Liaison statement
Response to Liaison Statement on ITU-T Recommendation X.1034

State Posted
Posted Date 2008-09-11
From Group emu
From Contact Joseph Salowey
To Group ITU-T-SG-17
To Contacts
Response Contact
Technical Contact
Purpose In response
Attachments (None)
The EAP Method update (EMU) working group in the IETF has reviewed the
document "ITU-T Recommendation X.1034" that is the subject of a liaison
statement submitted on 2008-08-06. Does the ITU-T have further plans in this
area, such as more EAP method analysis or definition?  If so, perhaps more
coordination between the IETF and the ITU-T in this area is needed.  The
members of EMU WG provided the following comments, which we hope are useful in
finalizing the contents of X.1034.

A. Comments on section 3.2

1. It is not clear if the definition of PFS aligns with the definition in
other documents such as from the "Handbook of applied cryptography"

2. The server compromised-based attack appears not to be an attack, but rather
a way to mitigate the server compromised attack.  These definitions are not

B. Comments on section 6.1

1. In figure 1 - Replace TDP with TCP, SCP with SCTP and "UDP or IP" with "UDP
over IP" 
2. Throughout the document replace DIAMETER with Diameter.
3. The following sentence is misleading: "the authenticator exchanges random
numbers with the supplicant to obtain a fresh cryptographic key; thus
resulting in perfect forward secrecy." Fresh keys are not sufficient to
fulfill the criteria for PFS. 

C. Comments on section 7.2 and 7.5

1. The "Prevention of domino effect or Denning Sacco attack" is a property of
the system and not specific to the EAP method.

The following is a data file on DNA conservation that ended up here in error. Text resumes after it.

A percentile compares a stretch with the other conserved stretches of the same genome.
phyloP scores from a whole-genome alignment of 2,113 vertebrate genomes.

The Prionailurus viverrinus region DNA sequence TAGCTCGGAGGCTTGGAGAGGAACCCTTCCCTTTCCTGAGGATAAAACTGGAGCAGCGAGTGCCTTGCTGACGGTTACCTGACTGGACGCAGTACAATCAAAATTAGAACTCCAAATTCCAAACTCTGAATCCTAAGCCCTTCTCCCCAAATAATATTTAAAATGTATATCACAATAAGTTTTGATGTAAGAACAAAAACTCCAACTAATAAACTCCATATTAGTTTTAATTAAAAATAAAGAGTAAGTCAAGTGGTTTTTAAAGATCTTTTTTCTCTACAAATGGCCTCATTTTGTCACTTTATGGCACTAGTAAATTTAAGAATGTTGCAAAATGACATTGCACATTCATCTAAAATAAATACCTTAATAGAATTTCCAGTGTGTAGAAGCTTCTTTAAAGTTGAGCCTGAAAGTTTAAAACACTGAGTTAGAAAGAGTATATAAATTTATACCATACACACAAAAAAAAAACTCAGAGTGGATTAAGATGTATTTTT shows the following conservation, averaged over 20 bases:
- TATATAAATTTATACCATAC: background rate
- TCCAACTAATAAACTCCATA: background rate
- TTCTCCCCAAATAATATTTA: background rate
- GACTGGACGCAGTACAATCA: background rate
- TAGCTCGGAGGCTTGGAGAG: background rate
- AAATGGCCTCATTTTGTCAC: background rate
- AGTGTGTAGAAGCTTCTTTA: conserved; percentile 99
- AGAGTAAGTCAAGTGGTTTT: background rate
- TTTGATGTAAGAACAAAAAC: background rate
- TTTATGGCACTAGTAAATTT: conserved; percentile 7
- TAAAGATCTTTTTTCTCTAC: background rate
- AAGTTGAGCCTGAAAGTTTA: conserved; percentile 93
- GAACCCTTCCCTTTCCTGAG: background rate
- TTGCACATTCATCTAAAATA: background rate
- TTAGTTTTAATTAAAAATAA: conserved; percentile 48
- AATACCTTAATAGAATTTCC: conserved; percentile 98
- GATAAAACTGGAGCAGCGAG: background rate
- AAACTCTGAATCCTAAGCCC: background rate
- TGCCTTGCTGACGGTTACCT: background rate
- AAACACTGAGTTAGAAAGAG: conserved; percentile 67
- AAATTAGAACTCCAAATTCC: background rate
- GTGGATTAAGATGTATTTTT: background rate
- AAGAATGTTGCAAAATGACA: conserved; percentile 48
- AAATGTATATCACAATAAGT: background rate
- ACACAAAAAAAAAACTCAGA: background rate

2. Authorization is not communicated in EAP.  It is communicated from the
Authentication server to the authenticator based on the identity authenticated
by EAP.  
3. The requirement for "Protection against server compromised dictionary
attack" is not clear.  If encrypted storage is all that is necessary then why
is this a property of a protocol and not just a specific implementation
4. Section 7.5 states that the appendix can be used to select from many
existing EAP methods, however section I only analyzes a small subset of EAP

D. Comments on table I-1:

General: EAP-MD5 and EAP-SRP are not widely deployed.  This section claims to
analyze "well-known" EAP methods, however it only analyzes two of the many
methods that are deployed.  There are EAP methods that provide additional
properties but they are not listed in the table. There are more detailed
investigations available, such as 


i.	EAP-SRP is not defined in RFC 2945.  There is no current documentation for
an EAP-SRP (There was a draft that expired many years ago).  It is not clear
what this evaluation was done against.   

2. EAP-MD5 

i.	EAP-MD5 does not provide mutual authentication or resistance to dictionary
ii.	EAP-MD5 does not provide protection from dictionary attacks.  EAP-MD5 can
be used with passwords.
iii.	In general EAP-MD5 is not very useful since it does not generate session
keys. It would be more appropriate to include EAP-GPSK. 


i.	EAP-TLS Can provide user identity privacy (RFC 5216, section 2.1.4) 
ii.	EAP-TLS provides fragmentation support 
iii.	EAP-TLS does not use passwords and hence it is more appropriate to say
that password-based issues are not applicable.
iv.	RFC 5216 provides unique naming for keys and sessions for EAP-TLS


i.	EAP-AKA provides support for user privacy 
ii.	EAP-AKA does not use passwords and hence it is more appropriate to say
that this issue is not applicable.
iii.	RFC 5247 provides unique naming for keys and sessions in EAP-AKA

E. Comments on Bibliography

1. RFC-2716 is obsolete, EAP-TLS is defined in RFC 5216 
2. draft-ietf-eapkeying-21.txt has been published as RFC 5247